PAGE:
Together, these generations are consistently happy to throw away the old rulebook of how things were done in the past to build a brighter future. They campaign to protect our environment, improve equality and justice and better living and working conditions. They generally disagree that all work and no play is a recipe for a thriving life. This generation wants to do meaningful work, but enjoying life outside of work is essential for them too.
The World Health Organization states burnout is a syndrome that results from workplace stress that has not been successfully managed. Three factors define it, they say: feelings of depleted energy, greater mental distance from a job, and decreased professional effectiveness.
Related: 8 fire-safe tips to prevent business burnout
Those in leadership positions need to transform the work culture so that their employees feel engaged, engaged and connected to their work. Having unengaged or burnt-out employees on your team will disrupt team cohesion and negatively impact everyone. When someone is barely working and others are working hard, it quickly becomes apparent and affects the dynamics of the team. That is why investing in improving the culture for everyone is so important.
How to start?
There are three main components you can work on to improve that will ultimately benefit your business and team: value, wellbeing and communication.
1. Make your staff feel valued
Make sure your employees know that their presence, skills and work are needed and valued. Recognizing them goes a long way in achieving this. Companies that make employee recognition a priority have employees who are 56% less likely to look for a new job, a recent Gallup-Workhuman Survey found it. It can be as simple as recognizing milestones in their lives, such as anniversaries and birthdays at work, and celebrating goals or projects completed.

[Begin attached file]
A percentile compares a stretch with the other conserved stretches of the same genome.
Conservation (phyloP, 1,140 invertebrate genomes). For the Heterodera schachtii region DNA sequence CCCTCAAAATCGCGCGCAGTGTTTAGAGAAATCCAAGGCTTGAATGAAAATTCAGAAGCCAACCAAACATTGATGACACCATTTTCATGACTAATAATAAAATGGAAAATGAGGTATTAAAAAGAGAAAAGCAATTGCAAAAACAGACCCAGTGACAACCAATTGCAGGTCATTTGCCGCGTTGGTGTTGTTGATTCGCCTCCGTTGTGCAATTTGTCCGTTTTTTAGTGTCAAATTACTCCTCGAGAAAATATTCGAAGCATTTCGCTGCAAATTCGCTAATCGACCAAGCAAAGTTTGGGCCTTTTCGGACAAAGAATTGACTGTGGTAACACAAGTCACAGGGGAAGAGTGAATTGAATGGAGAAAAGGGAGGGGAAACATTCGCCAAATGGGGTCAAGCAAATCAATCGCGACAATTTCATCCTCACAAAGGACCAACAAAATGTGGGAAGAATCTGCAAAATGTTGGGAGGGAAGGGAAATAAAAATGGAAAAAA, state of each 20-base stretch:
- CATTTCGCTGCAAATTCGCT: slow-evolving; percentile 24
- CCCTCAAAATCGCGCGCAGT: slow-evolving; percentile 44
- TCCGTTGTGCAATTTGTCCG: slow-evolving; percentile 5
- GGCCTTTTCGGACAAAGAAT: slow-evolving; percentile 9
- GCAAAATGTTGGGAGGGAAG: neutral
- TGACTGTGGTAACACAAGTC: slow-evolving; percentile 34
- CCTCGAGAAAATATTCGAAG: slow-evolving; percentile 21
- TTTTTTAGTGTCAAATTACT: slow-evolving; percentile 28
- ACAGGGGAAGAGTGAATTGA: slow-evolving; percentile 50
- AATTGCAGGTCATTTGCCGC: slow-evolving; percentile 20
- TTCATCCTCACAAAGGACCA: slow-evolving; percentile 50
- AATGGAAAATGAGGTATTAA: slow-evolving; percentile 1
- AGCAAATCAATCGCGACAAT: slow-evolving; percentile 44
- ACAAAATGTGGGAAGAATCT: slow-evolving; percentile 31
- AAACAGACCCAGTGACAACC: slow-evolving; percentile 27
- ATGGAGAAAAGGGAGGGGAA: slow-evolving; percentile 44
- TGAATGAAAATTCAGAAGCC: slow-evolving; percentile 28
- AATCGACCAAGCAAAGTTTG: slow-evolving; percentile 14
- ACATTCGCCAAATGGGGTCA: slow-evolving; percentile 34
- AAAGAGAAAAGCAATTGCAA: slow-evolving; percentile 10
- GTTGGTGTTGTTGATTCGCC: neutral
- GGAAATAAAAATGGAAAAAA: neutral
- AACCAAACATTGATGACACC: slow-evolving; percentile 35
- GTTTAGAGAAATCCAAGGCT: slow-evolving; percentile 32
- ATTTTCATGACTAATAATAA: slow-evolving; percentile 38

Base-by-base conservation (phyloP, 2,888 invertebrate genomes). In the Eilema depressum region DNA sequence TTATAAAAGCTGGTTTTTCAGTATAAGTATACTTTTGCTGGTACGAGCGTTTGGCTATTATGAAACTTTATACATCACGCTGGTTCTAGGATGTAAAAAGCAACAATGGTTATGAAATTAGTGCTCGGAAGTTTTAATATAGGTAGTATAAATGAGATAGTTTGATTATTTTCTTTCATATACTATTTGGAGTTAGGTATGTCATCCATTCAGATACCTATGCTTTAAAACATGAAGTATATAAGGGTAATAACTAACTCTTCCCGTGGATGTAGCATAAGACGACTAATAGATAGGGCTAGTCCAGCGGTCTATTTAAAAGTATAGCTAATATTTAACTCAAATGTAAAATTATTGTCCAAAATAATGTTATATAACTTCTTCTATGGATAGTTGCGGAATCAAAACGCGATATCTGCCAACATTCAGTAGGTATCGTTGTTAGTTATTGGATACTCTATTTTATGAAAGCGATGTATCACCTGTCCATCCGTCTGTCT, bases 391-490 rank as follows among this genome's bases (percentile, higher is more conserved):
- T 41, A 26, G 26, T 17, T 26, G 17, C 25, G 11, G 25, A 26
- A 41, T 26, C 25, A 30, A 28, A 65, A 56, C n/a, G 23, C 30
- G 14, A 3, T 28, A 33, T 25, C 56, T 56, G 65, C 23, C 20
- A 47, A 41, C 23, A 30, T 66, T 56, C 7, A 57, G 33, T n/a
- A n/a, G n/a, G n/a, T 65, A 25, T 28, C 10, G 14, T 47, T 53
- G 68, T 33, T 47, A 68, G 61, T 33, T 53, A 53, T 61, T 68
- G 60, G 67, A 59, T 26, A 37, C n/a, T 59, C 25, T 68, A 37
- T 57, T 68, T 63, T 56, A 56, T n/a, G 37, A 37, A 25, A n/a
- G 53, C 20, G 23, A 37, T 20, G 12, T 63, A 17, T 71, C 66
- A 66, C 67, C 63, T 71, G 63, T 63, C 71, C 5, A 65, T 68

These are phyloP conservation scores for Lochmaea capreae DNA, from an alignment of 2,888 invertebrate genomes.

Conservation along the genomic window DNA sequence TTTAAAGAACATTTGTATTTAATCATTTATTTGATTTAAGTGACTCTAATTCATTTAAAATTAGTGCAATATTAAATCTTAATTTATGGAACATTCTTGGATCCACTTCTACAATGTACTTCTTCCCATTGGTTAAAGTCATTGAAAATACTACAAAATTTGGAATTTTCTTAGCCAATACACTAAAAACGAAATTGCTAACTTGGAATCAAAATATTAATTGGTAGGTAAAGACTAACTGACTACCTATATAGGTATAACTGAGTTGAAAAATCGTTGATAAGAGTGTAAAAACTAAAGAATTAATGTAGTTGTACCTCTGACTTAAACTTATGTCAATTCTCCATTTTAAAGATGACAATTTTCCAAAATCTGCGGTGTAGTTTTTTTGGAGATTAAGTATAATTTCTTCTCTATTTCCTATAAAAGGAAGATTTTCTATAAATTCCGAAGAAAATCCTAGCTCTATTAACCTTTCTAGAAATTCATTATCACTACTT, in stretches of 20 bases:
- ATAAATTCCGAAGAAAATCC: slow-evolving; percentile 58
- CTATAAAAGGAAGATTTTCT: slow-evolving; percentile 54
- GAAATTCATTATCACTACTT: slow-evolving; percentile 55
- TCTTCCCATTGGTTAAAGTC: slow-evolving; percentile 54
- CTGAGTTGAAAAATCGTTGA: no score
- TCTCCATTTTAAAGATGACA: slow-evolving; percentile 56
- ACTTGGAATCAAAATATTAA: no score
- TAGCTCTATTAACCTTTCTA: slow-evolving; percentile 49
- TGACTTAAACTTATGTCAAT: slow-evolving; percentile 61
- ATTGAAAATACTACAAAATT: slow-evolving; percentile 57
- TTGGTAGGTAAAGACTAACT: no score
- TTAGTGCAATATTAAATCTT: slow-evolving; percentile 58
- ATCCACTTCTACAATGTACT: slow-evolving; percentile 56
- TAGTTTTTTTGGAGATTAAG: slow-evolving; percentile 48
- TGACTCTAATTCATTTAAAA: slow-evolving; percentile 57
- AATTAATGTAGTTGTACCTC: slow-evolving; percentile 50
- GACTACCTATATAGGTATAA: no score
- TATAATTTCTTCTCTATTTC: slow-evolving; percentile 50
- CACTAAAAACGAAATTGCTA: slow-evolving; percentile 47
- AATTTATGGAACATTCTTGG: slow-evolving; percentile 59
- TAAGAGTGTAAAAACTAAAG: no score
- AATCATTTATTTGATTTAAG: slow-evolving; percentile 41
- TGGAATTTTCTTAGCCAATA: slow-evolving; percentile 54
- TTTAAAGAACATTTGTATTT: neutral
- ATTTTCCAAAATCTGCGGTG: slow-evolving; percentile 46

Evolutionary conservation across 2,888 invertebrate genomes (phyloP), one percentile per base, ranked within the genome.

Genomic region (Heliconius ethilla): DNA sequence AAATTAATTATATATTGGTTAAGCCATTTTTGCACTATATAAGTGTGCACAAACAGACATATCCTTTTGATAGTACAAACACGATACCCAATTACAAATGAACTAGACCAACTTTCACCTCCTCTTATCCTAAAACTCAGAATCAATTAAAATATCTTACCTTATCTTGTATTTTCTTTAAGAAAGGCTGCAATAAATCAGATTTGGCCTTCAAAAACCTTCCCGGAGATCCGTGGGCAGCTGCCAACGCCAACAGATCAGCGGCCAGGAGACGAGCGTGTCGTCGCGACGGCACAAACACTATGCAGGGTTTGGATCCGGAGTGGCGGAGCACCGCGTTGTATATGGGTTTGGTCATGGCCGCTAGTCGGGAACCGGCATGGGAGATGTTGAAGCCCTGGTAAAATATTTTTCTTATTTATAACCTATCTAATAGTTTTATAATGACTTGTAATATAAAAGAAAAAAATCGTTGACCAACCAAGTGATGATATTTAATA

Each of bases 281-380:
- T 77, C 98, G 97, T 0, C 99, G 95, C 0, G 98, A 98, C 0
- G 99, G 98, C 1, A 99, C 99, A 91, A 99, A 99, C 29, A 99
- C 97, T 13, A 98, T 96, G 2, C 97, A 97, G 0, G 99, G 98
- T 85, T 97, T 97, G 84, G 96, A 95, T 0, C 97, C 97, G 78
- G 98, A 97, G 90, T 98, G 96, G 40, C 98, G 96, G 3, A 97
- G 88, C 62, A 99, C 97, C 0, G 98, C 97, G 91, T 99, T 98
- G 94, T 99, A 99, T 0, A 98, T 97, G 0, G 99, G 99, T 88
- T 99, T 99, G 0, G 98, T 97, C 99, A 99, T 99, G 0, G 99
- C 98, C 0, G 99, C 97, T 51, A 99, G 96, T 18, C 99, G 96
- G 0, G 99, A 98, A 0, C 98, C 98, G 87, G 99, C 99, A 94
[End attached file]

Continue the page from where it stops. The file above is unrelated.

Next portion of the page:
Perhaps looking at progression and promotion opportunities for team members or doing an end-of-the-week overview recognizing the week’s achievements and the team members who made it possible.
Or, budget permitting, perhaps an organized event: a monthly staff meeting where everyone finishes work a few hours early and has lunch or dinner together.
Related: The simple trick this CEO uses to prevent burnout
2. Invest in the well-being of your employees
It’s no secret that employee wellbeing and employee engagement go hand in hand. Gallup found involvement and well-being are reciprocal, “with each affecting the future condition of the other.”
What can you do to show that the company prioritizes and is committed to improving the well-being of its employees?
There are practical things you can do. Your company may offer an employee assistance program that members can refer to if they need support or are struggling. You can also include wellness benefits:
- A weekly massage.
- A meditation class in the office during a lunch break.
- Ability to work flexible hours
In the longer term, appointing wellness leaders is a great way to keep track of what is being done in the office to improve people’s mental health – they could even send a monthly update on the changes. Quite simply, encourage employees to leave on time and take frequent breaks.
3. Focus on connecting people to their work
Recognizing and valuing your employees’ input is an important and powerful way to increase their ownership of their work. Create an open forum where employees can share ideas about the status of their work and projects, discuss innovative ideas that would get them excited in the future, or maybe even find creative solutions to processes that aren’t working.
Hear what your employees are saying and listen to their ideas. Not only do they feel valued, but they also feel more connected to their work. Stimulate involvement and participation as much as possible.
Engaged employees and healthy workplaces are a byproduct of exceptional leaders who create an environment for growth without the expectation that their team will work to their limits.